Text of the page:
ST: Take us through your race – you debuted at the 70.3 distance with a 4:10:53 (26:52 swim/2:22:08 bike/1:16:07 run)! What did you learn? Any advice for someone thinking about lining up for their first triathlon?

CB: For your first triathlon, it’s all about the experience. Push hard but enjoy the process. Be smart about it but make sure your focus is on finishing it without any obstacles. I swam within myself in the water. Transitions were completely foreign to me so being prepared for those were key (I didn’t practice any but knew what I needed to do and what equipment was necessary to focus on during that aspect). My transitions need to be oiled and repeated much better though. The bike was a wake up call that I need to put more time into it so I can hammer harder and have better legs for the run. I did one bike at race distance (90km) and one bike over race distance (124km) in my build. With most of my other bikes being maybe half the distance of the race. That’s not enough. My legs (quads mostly and left hamstring a bit) were very cramped at the start of the run, I was a bit nervous. I ensured I backed off when I needed to and also ran within myself to be smart and finish without having to stop or walk. Nutrition wasn’t a massive issue for me. I have a strong stomach and rarely have GI issues; I fuelled most chances I got throughout the race.
ST: What was it like competing in a more than 4+ hour race versus ~4:00 mile? Was a half marathon at the end of a 70.3 your longest running race ever? I don’t think I’ve seen a running race result for you above 10k. What was it like to run off of the bike at a distance much longer than your usual one on a day that got into the mid-70s (23-24 celsius)?

CB: My longest real race before this was 10km. There is a lot to learn, work on and implement going forward. I love competing, challenging myself and trying new things. I can understand why this sport can be so addicting, there are so many puzzle pieces to it. Yes, the half marathon at the end of the 70.3 was my longest running race ever. It was a unique experience being locked into a race for approx. 4 hours. The weather was pretty warm this time of year as I haven’t been exposed to heat yet in Canada. I did my best to break it down discipline by discipline.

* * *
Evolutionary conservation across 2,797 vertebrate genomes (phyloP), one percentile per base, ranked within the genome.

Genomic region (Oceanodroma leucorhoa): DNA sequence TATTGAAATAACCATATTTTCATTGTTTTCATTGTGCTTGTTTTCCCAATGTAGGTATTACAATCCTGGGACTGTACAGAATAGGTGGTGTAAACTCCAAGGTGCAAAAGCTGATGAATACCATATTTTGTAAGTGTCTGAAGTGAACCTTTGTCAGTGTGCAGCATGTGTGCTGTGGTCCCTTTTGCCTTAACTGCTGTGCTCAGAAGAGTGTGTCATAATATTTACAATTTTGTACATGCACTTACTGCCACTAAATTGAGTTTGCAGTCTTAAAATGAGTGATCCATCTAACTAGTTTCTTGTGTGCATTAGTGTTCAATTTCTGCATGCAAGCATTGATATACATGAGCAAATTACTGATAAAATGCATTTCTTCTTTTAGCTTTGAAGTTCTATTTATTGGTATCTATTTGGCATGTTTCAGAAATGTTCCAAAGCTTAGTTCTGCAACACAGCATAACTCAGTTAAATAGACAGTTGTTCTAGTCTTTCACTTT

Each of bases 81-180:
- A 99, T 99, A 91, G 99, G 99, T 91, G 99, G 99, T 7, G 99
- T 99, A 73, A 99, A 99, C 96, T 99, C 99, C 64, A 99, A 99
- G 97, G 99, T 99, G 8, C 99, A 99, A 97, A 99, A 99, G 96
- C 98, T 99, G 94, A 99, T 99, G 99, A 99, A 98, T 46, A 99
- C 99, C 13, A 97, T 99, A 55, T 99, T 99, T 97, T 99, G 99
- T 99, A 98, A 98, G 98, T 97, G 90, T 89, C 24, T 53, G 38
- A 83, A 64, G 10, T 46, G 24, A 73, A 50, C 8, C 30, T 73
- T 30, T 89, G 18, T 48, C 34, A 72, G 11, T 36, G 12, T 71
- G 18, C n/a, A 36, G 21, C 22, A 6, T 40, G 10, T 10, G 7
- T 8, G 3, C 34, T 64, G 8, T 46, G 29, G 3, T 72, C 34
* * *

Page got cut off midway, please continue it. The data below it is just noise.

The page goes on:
ST: Your 1:16 run split would have been 8th fastest in the men’s pro field. I can say that nobody ahead of that has 3:39/3:57 speed (or 4:28 beer mile ability). What kind of respect do you have for professional triathletes who can run that fast or even faster off of a ~2 hour bike split?

CB: Every athlete that completes a half ironman or full is an absolute workhorse.. I have a huge amount of respect for the sport and most definitely, all of the pros. Triathlon is a sport that never gets enough credit. You have to be completely dedicated to the craft. One discipline can’t suffer or it will expose weaknesses in other areas. Matt Hanson ran like an animal to win Chattanooga.

ST: Did you talk to anyone for advice before the race? Did you coach yourself?

CB: Before the race I wished Jackson (Laundry) a great race and he joked by telling me not to run a faster split than him haha. He’s been wildly consistent and I knew that would be a challenge regardless of my running background. Although I had some guidance and suggested training from people around me, I picked and chose what I did leading up to my first one. I wanted to do it out of curiosity and enjoyment. I wanted to be prepared but not treat it like it was the only thing that mattered. With that being said, now that I have a baseline, I know what needs work, I know that I need more structure and I know I need to follow a plan specific to my strengths and weaknesses. This is where the real fun begins.

ST: The 2024 Beer Mile World Classic is in your hometown in August – what’s the goal for that race? Will you keep swimming/biking as you prepare for it? Can you break the World Record again?

CB: The Beer Mile World Classic is in Windsor, Ontario on August 17th. Although I will absolutely gun for the world record, there will be no specific training for it other than ensuring I am fit, healthy and ready to rip on the day. I want to keep swimming, biking and running for the next little while.

ST: Will we see you back at a triathlon this year? Is the goal to get your pro license? Will we see more of you at IRONMAN events?

CB: I have to figure out that process. I am such a newbie that I don’t know much about that stuff. If a pro card can be attained I’d absolutely love to give another one another go with more preparation.

ST: Do you think you could take down Joe Skipper at a beer mile the day after an IRONMAN? (note: Joe is a UK pro who is known for putting on beer miles the day after he competes in an IRONMAN)

CB: I’d never bet against myself there, even if I could barely walk the day after.

ST: Who are your current sponsors? Are you looking for swim and bike sponsors?

CB: I would love to represent a swim and bike sponsor. I used a lot of hand-me-down equipment for this race. A local sponsor, Flow Bike Shop & Cafe and Meal Prep Company in my hometown supported me for Chattanooga. I am extremely grateful and fortunate for their support.

ST Recap: Well, there you go. From beer mile world record to top age group triathlon result in 3 months. We hope you learned a little something from this interview and if you’re a sponsor reading this consider reaching out to Corey! We’re excited to continue to watch his progress in the sport. If he was able to do this with just a few months of training, he can definitely move up a level in competition as a pro. There are so many good runners turned triathlete like Tamara Jewett, Grace Thek, Beth Potter, and Alex Yee. Maybe Corey will be next!

Photo Credit: @longrunlactic